Monday, September 01, 2008

Dead Horse: September 1st(Part 1 of 2)

Sometimes it's difficult for me to write according to the perceived dictates of blogging, by which each post is supposed to be about a discrete topic, ostensibly separate from the topics that precede and follow. For example, when I look at the miasma of events in recent weeks I try to give them a context, at least within my own noggin. South Ossetia, Joe Biden, Sarah Palin, the "pre-emptive" Minneapolis police raid(also here (via), hurricane Gustav, the forced resignation of Pakistan's corrupt strongman(and the continued non-resignation of our own president), they're all connected, at least in my mind.

Yesterday I called my father, whom I hadn't talked to in a couple of months, and I expressed my disappointment with Obama. My pop is intelligent enough not to fall for the "historical opportunity" song-and-dance, and he's not the sort to be reactively aghast at the thought that somebody might think that the meaningful differences between the two parties is becoming increasingly irrelevant. Nevertheless, he said that he felt the differences that do exist do matter, and that you don't have to be crazy about the nominee to vote for him, because at least he's not McCain, etc. You know, the lesser-of-two-evils argument.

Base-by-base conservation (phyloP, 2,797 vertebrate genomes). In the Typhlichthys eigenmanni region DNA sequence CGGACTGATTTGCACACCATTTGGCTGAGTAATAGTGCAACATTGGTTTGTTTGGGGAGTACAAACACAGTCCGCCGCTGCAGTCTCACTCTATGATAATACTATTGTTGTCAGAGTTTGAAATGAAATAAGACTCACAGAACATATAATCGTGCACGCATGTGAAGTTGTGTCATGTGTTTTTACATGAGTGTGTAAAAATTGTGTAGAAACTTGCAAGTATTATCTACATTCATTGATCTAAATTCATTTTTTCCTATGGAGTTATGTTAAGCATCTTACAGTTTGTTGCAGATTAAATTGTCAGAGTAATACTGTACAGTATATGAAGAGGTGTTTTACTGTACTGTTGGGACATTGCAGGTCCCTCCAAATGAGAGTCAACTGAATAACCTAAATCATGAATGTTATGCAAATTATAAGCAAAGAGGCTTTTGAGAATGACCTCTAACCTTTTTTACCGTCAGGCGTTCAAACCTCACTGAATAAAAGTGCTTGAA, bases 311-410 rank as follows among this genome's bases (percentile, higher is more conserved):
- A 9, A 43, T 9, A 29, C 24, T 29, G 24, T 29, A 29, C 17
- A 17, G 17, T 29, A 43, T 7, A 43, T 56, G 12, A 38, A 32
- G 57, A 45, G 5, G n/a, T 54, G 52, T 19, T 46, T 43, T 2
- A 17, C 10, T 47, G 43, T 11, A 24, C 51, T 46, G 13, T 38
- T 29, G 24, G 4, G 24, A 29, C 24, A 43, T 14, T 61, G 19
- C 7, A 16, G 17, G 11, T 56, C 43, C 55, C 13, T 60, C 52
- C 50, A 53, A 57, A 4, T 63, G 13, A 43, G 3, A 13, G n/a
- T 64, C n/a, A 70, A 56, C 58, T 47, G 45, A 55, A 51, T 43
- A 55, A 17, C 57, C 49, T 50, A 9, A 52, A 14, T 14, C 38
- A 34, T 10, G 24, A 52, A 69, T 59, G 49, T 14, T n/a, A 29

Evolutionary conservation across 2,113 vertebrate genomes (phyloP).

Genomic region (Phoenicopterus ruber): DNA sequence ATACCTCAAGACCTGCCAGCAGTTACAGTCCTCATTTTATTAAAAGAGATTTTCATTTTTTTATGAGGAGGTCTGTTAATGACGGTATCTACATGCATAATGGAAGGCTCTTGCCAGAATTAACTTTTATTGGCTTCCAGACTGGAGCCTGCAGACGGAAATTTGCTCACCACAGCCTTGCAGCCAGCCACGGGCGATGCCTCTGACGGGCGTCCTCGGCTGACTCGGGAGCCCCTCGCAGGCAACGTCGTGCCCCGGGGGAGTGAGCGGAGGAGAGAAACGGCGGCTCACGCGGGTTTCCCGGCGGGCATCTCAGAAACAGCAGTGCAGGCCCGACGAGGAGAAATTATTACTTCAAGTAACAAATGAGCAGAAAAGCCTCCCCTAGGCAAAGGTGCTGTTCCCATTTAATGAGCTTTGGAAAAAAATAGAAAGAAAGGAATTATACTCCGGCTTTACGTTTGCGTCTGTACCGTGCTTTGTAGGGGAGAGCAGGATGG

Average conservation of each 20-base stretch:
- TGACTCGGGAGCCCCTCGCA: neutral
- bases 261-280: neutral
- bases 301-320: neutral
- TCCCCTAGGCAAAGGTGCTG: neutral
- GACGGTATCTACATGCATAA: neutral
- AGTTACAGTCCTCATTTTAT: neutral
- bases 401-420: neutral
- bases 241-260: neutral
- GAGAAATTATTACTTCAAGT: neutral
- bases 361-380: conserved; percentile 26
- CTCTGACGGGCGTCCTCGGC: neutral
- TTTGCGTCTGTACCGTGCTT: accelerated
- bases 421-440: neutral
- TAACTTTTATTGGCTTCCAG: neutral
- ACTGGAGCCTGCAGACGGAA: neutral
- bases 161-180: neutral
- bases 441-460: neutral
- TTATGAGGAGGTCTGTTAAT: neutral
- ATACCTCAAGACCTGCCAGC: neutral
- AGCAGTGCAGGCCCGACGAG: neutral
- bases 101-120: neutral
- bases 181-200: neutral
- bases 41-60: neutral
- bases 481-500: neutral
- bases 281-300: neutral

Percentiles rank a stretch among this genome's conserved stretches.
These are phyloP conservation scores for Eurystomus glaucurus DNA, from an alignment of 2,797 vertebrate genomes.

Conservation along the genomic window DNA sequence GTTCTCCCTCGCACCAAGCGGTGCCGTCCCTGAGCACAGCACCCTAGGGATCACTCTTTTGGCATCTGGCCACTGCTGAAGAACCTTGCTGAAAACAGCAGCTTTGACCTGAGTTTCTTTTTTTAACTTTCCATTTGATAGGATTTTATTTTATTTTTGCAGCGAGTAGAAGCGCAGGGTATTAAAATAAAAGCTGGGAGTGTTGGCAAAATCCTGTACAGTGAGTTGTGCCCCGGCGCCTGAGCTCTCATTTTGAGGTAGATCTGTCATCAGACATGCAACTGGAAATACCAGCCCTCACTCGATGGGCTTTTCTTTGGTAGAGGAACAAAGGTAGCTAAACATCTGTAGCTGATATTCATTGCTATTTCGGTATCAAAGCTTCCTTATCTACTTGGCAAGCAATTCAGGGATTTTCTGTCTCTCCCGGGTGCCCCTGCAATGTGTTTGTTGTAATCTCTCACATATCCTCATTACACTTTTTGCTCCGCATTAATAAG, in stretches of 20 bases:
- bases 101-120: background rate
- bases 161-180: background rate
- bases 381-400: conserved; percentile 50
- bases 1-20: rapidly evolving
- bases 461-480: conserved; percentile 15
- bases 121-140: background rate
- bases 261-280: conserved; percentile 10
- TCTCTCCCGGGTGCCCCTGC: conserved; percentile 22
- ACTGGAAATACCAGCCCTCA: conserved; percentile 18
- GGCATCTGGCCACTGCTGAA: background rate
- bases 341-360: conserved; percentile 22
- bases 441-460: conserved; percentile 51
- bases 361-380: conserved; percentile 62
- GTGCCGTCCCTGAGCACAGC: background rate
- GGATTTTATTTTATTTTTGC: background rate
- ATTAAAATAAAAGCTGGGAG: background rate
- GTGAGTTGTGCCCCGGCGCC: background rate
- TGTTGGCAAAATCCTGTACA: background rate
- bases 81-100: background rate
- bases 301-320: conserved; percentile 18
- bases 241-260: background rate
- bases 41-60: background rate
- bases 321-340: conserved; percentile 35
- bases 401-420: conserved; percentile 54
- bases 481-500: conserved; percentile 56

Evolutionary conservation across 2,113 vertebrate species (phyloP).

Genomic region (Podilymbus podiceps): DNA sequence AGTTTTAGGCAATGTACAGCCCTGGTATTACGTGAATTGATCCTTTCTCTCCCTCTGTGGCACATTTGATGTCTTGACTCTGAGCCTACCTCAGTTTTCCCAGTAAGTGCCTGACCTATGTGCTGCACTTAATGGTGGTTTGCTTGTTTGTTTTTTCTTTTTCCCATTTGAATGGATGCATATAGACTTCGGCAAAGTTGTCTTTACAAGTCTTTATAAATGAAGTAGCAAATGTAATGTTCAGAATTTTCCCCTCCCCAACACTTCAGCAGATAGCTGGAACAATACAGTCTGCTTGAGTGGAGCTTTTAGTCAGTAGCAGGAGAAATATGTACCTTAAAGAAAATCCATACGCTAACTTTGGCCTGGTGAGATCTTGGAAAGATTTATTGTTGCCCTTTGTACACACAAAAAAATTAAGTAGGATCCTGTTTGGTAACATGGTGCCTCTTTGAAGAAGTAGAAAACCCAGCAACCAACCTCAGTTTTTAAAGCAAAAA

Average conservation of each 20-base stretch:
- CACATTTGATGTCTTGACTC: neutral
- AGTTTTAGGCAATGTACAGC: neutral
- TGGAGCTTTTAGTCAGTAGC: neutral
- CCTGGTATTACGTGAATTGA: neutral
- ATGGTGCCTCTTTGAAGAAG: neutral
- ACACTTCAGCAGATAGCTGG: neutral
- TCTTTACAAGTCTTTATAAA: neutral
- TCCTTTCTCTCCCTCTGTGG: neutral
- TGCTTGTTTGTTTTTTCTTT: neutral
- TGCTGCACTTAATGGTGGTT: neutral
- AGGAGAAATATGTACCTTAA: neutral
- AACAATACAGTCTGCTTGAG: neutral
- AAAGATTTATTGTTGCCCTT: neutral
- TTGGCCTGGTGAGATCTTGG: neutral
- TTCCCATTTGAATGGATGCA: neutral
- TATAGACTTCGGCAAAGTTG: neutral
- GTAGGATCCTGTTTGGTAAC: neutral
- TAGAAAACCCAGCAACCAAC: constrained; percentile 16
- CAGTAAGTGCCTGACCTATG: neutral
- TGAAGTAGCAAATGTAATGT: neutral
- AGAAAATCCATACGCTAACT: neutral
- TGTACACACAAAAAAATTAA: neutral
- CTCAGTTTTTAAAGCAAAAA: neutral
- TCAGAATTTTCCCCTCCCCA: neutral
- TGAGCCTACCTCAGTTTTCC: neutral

The cartoonishly earnest change-fetish segment of Obama's supporters get a lot of media(and blogosphere) attention, but, win or lose, it's unlikely they make up that big a segment of the voting populace, or even of the people who will end up voting for him. I suspect that the number of voters who choose Obama in November who take a more sober approach like my father are far larger. In a recent comment thread at Jonathan Schwarz's ATR, Nell of A Lovely Promise argued that turning away from the Democratic ticket because you're hoping to hasten the decline of the US empire was a form of "armchair Leninism", and noted that it's pollyannish to expect that a more enlightened state would inevitably emerge from the rubble-- and I suspect she's right.

(cross-posted at Hugo Zoom.)

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